Sentimental Surrealist
I like this more than the better-known Slouching Towards Bethlehem, and it's quite possibly my favorite Didion period. Slouching revealed her terrific intelligence and acerbic tone, but the White Album is the next step after that. Here, she also reveals bits of her personality, and not just the skeptic that bleeds through everything she does: you get a sense of her odd obsessions that no one else has, told with self-deprecating wit; her dry sense of humor; and a little vulnerability, as in her f ...more
Jennifer
I've heard The White Album’s famous first line, "We tell ourselves stories in order live," multiple times before I read the book. Now that I've read it, I realize that this quote is, for the most part, misinterpreted. Throughout the essays, Didion explores where stories fail to tell us the truth. Whether it is looking at reality of how the public persona of Nancy Reagan was created, the largely false narrative of Hollywood’s failed studio system in the 1970's, or where the water that we so take ...more
Betty
Following from my review of Slouching Towards Bethlehem, I feel like I enjoy Didion most when she's not writing about herself. Just a personality thing I guess. Her fixations, though, are engrossing. Lifeguards, the Hoover Dam, shopping centers, so much California history, and particularly the last piece about the orchid grower in Malibu- all of this was great. I also appreciate her views on second wave feminism- I often disagree, but her skepticism and cynicism are a welcome counterpoint to the ...more
John
I admit that after reading Didion's latest books about her husband and daughter's deaths, I was pre-disposed against hearing of her junket-jammed lifestyle, and celebrity name dropping; there was a fair amount of that in these essays from 40 years ago, leaving me with a less-than-fuzzy feeling for the author as a person. However ... that was okay as this proved a damned fine collection in spite of all that. The entries are largely snapshots in time, but with universal themes, so that the "dated" ...more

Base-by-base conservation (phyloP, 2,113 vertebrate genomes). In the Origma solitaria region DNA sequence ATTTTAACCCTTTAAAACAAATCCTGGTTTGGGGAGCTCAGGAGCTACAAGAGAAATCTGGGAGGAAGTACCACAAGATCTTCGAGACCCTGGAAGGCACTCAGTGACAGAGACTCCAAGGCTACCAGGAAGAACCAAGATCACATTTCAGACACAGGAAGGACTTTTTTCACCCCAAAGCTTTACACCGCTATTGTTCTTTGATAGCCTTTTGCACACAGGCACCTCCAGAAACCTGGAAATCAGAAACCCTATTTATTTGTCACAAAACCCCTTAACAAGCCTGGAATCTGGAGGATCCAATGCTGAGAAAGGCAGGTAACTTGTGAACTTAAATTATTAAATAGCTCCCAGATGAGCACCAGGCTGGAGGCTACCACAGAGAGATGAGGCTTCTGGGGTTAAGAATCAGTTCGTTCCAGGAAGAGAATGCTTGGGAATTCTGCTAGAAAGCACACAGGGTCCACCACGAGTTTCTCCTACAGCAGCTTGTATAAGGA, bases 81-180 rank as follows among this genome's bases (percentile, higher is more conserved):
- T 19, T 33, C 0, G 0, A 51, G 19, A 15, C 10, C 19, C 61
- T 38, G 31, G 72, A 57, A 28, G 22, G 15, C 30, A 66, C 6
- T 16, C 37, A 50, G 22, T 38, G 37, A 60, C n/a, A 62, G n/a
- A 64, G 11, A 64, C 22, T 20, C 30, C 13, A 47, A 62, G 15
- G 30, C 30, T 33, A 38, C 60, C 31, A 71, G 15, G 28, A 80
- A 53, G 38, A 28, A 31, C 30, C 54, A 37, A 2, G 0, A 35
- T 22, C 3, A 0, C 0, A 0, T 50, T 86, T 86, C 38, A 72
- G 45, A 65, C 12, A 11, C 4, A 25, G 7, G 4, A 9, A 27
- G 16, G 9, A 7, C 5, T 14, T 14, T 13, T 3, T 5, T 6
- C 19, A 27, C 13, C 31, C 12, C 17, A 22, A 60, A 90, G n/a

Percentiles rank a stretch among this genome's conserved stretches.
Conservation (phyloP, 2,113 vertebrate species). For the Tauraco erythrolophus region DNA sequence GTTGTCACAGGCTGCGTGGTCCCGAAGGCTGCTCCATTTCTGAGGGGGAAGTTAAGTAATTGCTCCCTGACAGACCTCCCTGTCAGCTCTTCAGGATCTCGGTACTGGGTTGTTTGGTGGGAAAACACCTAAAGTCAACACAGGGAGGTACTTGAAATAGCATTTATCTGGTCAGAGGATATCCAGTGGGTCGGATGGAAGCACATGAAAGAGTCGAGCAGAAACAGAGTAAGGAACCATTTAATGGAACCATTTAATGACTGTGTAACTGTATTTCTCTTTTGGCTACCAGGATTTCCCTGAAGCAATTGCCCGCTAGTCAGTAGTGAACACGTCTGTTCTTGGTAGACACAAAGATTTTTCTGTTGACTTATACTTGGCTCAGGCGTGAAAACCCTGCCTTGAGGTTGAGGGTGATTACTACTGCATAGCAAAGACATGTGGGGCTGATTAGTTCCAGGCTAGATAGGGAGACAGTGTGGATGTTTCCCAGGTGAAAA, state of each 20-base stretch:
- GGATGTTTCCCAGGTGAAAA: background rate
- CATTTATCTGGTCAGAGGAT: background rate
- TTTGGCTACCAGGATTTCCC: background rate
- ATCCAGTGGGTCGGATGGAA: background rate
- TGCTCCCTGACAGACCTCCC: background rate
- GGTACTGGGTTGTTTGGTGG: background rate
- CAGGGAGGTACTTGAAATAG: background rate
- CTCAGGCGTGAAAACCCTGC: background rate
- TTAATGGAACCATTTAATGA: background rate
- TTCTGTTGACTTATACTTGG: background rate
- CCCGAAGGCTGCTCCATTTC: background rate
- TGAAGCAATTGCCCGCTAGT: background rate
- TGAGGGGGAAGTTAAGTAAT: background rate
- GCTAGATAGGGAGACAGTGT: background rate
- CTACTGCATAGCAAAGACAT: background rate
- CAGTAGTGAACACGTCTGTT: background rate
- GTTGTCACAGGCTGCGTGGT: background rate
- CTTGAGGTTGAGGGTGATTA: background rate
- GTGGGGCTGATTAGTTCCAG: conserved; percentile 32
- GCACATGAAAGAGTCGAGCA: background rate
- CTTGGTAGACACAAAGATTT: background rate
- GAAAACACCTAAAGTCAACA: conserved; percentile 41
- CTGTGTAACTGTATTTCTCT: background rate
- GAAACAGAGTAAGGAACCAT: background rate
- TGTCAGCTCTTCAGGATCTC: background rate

Julia Bade
There are so many elements of craft that I could dive into for The White Album. I’d like to first focus on her imagery. It was like she could take a single line and just give it more than one could hope for. It was sensory overload. Her lines were beautiful.
In The White Album 9, she writes, “At San Francisco State College on that particular morning the wind was blowing the cold rain in squalls across the muddied lawns and against the lighted windows of empty classrooms. It just completely open
...more
« previous 1 3 4 5 6 7 8 9 99 100 next »
There are no discussion topics on this book yet. Be the first to start one »
  • The Art of the Personal Essay: An Anthology from the Classical Era to the Present
  • Notes from No Man's Land: American Essays
  • The John McPhee Reader (John McPhee Reader, #1)
  • The Next American Essay
  • Teaching a Stone to Talk: Expeditions and Encounters
  • The Best American Essays of the Century
  • The War against Cliché: Essays and Reviews 1971-2000
  • The Situation and the Story: The Art of Personal Narrative
  • Against Interpretation and Other Essays
  • On Looking: Essays
  • Kill All Your Darlings: Pieces 1990-2005
  • The Solace of Open Spaces
  • Otherwise Known as the Human Condition: Selected Essays and Reviews
  • The Boys of My Youth
  • No More Nice Girls: Countercultural Essays
  • Bluets
  • Metaphor & Memory
  • The Armies of the Night: History as a Novel, the Novel as History
238
Joan Didion was born in California and lives in New York City. She's best known for her novels and her literary journalism.

Her novels and essays explore the disintegration of American morals and cultural chaos, where the overriding theme is individual and social fragmentation. A sense of anxiety or dread permeates much of her work.
More about Joan Didion...
The Year of Magical Thinking Slouching Towards Bethlehem Play It as It Lays Blue Nights A Book of Common Prayer

Share This Book

“We tell ourselves stories in order to live.” 285 likes
“We tell ourselves stories in order to live...We look for the sermon in the suicide, for the social or moral lesson in the murder of five. We interpret what we see, select the most workable of the multiple choices. We live entirely, especially if we are writers, by the imposition of a narrative line upon disparate images, by the "ideas" with which we have learned to freeze the shifting phantasmagoria which is our actual experience.” 163 likes
More quotes…